The Catholic Archdiocese of Kisumu will have a new head on Saturday.
Archbishop Zacchaeus Okoth is retiring after being in control since May 21, 1990. Kenya Conference of Catholic colorful chairman Philip Anyolo will assume Bishop’s in a colorful ceremony to be held in Kisumu.
President Uhuru Kenyatta, ODM leader Raila Odinga, DP William Ruto, governors Anyang Nyong’o (Kisumu), Cornel Rasanga (Siaya) and Cyprian Awiti (Homa Bay) are among those expected to attend.
Anyolo is currently the bishop of Homa Bay diocese. On Friday, he will lead his last mass for Homa Bay priests, sisters, brothers and lay leaders at 9 am.
The central organizing committee said Anyolo’s procession will leave for Kisumu 11 am.
At Kobuya/ Nyakwere — the border of Kisumu and Homa Bay dioceses — he will be officially handed over to the Kisumu priests and faithful.
Read: Anyolo to replace Okoth as Archbishop of Kisumu
The vicar general of Kisumu, Father Moses Omollo, who chairs the committee, said the new archbishop will make brief stopovers at Katito, Ahero, Withur, Buoye and Nyamasaria en route to St Theresa’s Catholic Cathedral, Kibuye, where he will be waiting to welcome him.
Omollo will then introduce and unveil Anyolo officially. The new archdiocese boss will then be driven to the bishop’s residence, awaiting his installation on Saturday at Uzima University grounds. The holy mass will begin at 9.30am.
Anyolo was born on May 18, 1956, in Tongaren, Bungoma. He was ordained a priest for the Catholic Diocese of Eldoret in 1983.
Pope John Paul II appointed him as Kericho bishop on December 6, 1995, and was consecrated as bishop of Kericho on February 3 the following year.
On February 20, 2002, the pope appointed him as Homa Bay apostolic administrator after Rt. Rev. Linus Okok Okwach resigned.
Anyolo was appointed Homa bay bishop on March 22, 2003, and installed as bishop on May 23 the same year. He was elected KCCB chairman in October 2013 and is currently serving his second term.
He has also served as the KCCB vice chairman.
Archbishop Okoth, 76, leaves a legacy that has been praised by many who have cited gains made as a result of his management approach, save for a few dissidents.
He was ordained priest of Kisumu in 1968 and rose through the ranks to become a bishop in February 1978. Okoth has ordained a bishop in April the same year. Twelve years later, he was appointed archbishop of the greater Kisumu, overseeing Catholic missions in Nyanza region.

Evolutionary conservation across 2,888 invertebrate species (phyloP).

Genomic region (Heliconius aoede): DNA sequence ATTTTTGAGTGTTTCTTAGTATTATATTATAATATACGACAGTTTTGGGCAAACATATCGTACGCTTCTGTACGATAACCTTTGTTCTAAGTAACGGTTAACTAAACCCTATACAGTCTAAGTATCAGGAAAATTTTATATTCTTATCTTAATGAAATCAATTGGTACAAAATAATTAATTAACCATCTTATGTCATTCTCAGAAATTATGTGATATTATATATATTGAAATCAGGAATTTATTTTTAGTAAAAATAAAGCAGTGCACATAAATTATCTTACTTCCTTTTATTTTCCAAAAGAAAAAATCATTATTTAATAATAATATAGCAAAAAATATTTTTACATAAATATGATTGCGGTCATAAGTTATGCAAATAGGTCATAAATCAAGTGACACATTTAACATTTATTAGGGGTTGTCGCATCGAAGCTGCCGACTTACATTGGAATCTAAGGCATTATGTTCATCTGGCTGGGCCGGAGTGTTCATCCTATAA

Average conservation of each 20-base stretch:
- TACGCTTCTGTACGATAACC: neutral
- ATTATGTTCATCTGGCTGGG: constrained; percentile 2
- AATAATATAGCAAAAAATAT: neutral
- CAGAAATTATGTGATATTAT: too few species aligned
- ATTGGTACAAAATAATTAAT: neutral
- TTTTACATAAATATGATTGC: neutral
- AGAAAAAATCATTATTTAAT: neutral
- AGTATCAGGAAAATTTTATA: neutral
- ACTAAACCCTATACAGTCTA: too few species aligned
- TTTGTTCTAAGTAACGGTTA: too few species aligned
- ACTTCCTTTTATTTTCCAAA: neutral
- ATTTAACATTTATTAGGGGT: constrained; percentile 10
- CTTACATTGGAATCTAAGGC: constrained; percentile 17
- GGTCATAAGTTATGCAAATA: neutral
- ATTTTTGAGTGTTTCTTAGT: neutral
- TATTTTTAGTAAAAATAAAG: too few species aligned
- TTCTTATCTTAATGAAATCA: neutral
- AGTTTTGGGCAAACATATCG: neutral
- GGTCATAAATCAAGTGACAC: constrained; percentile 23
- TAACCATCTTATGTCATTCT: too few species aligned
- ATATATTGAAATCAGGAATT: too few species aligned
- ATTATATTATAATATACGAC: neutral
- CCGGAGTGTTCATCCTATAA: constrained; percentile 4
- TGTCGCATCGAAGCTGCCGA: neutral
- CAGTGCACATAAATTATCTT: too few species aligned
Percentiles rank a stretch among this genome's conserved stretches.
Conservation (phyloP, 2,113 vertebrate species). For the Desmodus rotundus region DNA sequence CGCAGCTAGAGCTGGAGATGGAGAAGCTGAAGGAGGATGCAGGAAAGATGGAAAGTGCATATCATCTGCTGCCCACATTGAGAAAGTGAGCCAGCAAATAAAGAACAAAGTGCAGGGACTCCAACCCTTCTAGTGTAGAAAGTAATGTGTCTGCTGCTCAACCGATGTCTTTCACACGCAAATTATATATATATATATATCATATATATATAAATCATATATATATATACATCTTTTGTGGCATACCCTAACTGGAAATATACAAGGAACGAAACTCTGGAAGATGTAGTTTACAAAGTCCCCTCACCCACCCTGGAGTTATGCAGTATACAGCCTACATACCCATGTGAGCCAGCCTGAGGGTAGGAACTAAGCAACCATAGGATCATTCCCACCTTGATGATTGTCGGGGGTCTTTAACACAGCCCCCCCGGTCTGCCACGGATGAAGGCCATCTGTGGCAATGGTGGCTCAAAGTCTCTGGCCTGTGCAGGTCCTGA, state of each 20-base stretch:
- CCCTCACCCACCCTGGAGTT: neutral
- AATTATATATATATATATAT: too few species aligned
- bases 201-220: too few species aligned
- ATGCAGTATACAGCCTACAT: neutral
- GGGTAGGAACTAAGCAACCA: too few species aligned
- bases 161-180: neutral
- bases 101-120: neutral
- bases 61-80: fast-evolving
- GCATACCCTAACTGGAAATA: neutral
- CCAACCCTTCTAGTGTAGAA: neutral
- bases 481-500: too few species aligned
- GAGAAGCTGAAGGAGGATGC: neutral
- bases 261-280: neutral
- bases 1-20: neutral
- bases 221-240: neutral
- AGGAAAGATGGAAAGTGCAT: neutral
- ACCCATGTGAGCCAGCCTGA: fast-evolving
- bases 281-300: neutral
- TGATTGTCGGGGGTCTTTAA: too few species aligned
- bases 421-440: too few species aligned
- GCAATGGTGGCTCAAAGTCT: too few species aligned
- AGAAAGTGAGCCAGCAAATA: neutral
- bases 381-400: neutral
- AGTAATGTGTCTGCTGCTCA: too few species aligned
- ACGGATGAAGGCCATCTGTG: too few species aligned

His exit is likely to usher in fresh conversation on how the diocese has been run for nearly 30 years he has been at the helm. Under his influence, the archdiocese made great strides in education, health, environment, and hospitality.
Okoth’s footprints will be felt largely in education, having initiated projects in dozens of schools — some named after him. Bishop Okoth Girls’ Mbaga in Siaya county, Bishop Okoth Ojolla Secondary in Kisumu and Bishop Okoth Miranga in Seme sub-county are just but a few in the long list of schools whose construction he oversaw.
The Catholic Archdiocese is feted for supporting girls’ education. Some of its schools have a long history of exemplary performance in national exams.
In Nyanza, the diocese has schools such as St Mary’s Girls, Lwak, St Francis Girls, Rang’ala, St Oda Aluor Girls, and schools for students with special needs.
One institution on the lips of many worshippers, however, is Uzima University, which was Okoth’s brainchild. During the archdiocese’s Silver Jubilee celebrations in 2015, the cleric urged President Uhuru to help the college get a charter.
The charter would allow for its expansion so it can attract more medical students. Kisumu, a metropolitan diocese, is one of the largest in the country. Others are Nairobi, Mombasa, and Nyeri.
On health, the archdiocese is feted for its role in the management of HIV-Aids. The church, through its charity arm, the Catholic Medical Mission Board, has linked thousands of patients to treatment.
Okoth has also been an anti-contraceptive crusader, championing child upbringing based on God’s teachings.